2. Ogle artwork in the one-of-a-kind Dolphin House. A quick glance of the stone exterior will tell you this is no ordinary house. It’s studded with seashells and colourful mosaics. Oh, and a lighthouse statue is stationed on top. Bimini historian and poet Ashley Saunders built this tribute to the friendly marine mammals after swimming with them. He has been meticulously placing artefacts into his ever-changing artwork for more than three decades now. The Dolphin House is wonderfully whimsical – with a whiff of kitsch. The upcycled installations are made from litter, including rum bottles; and you’ll find license plates from each of the 50 states.
3. Join the Junkanoo hullabaloo. You’ll likely hear the Junkanoo celebrations well before you see them. Music from whistles, cowbells, drums and brass instruments set the stage of this increasingly flamboyant tradition, which has grown in flashiness but remains undeniably Bahamian. Some participating groups spend nearly a year perfecting their routines. After all, they may win cash prizes for the best costumes, music or theme portrayal. You’ve got a few chances to get in on the national festivities, including Boxing Day and New Year’s morning – and you can always visit the Junkanoo Expo Museum in Nassau.
4. Get your hands on Bahamian batik textiles. You’re right. The unique batik dyeing process was born in Indonesia – but Androsia handmade batik is the unofficial fabric of the Bahamas. Its introduction into national culture can be traced back to the 1960s, when the custom was imported on the shores of Andros by Rosi Birch. The vibrant style suited the locals, so its popularity spread quickly. Today, you can find the fabric in shops (particularly those specialising in souvenirs) across the islands.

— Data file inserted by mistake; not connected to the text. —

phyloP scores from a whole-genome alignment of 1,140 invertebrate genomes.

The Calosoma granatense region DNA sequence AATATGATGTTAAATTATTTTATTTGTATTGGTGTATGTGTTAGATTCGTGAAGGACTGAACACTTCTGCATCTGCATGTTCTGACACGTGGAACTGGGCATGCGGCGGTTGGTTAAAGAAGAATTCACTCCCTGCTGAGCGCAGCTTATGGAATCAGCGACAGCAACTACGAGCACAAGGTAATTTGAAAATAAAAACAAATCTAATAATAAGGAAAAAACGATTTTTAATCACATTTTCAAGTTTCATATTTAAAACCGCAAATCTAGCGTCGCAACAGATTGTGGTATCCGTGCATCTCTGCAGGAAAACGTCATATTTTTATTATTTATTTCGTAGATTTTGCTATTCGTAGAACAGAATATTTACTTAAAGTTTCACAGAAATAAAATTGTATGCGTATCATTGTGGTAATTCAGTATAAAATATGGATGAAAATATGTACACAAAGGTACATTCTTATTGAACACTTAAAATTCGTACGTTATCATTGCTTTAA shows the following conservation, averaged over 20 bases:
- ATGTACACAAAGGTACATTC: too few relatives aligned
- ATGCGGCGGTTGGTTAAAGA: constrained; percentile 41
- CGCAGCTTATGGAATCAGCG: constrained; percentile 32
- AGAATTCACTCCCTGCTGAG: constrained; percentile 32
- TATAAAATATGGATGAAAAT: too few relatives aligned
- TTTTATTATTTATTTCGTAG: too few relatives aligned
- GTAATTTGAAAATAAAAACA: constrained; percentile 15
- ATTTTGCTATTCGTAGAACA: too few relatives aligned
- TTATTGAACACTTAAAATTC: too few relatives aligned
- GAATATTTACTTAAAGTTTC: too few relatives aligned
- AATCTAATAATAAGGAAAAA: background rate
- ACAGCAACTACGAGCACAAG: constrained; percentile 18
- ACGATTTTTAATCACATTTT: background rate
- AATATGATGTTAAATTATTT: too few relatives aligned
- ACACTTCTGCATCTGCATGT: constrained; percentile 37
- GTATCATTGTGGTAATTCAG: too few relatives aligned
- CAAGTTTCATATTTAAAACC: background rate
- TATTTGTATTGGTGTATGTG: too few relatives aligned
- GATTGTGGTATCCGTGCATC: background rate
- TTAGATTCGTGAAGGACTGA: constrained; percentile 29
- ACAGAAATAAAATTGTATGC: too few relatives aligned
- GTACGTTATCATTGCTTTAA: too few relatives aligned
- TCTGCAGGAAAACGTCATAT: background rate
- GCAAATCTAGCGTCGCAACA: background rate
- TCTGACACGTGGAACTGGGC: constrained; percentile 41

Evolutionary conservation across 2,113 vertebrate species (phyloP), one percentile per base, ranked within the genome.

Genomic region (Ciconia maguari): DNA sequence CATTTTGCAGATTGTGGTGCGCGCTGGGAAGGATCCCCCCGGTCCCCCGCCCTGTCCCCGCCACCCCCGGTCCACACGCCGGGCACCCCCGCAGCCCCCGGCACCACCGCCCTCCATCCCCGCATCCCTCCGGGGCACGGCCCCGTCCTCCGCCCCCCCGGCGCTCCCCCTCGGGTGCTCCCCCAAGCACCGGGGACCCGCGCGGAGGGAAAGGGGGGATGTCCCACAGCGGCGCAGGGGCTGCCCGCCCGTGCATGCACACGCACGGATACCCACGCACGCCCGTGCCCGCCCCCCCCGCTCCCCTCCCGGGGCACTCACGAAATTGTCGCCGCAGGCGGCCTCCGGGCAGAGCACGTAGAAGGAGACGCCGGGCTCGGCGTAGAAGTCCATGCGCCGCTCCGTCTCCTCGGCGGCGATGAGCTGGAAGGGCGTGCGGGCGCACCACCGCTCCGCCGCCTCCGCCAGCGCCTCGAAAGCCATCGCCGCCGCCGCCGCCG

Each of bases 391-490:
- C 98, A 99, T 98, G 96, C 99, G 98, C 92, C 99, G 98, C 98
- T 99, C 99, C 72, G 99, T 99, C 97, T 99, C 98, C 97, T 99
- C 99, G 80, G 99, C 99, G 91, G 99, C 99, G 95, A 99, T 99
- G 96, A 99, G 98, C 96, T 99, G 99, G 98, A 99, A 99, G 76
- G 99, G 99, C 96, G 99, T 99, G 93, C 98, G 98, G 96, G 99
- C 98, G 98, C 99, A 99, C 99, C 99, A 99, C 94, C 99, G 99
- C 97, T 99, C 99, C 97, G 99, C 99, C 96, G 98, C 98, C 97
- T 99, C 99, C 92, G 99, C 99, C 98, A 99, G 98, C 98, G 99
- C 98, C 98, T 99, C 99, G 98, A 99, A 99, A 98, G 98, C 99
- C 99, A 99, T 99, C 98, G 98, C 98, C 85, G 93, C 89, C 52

5. Make footprints on Pink Sand Beach – arguably the most famous stretch of shoreline in the Bahamas. The sand on Harbour Island is blush by day and tinged red in the evening, comprised of crushed rose-coloured shells of single-cell sea creatures. Visit at sunrise and sunset for the most captivating views. The pics of Pink Sand Beach on Instagram are typically heavily enhanced by filters. But, hey, you get to experience the real deal.
The buzzy capital of Nassau sits near a number of atypical city attractions. The downtown area rests along the coast, sandwiched between Montagu Beach and Junkanoo Beach, so you can always take a breather. Paired with Paradise Island, it’s known as the gateway to the Bahamas.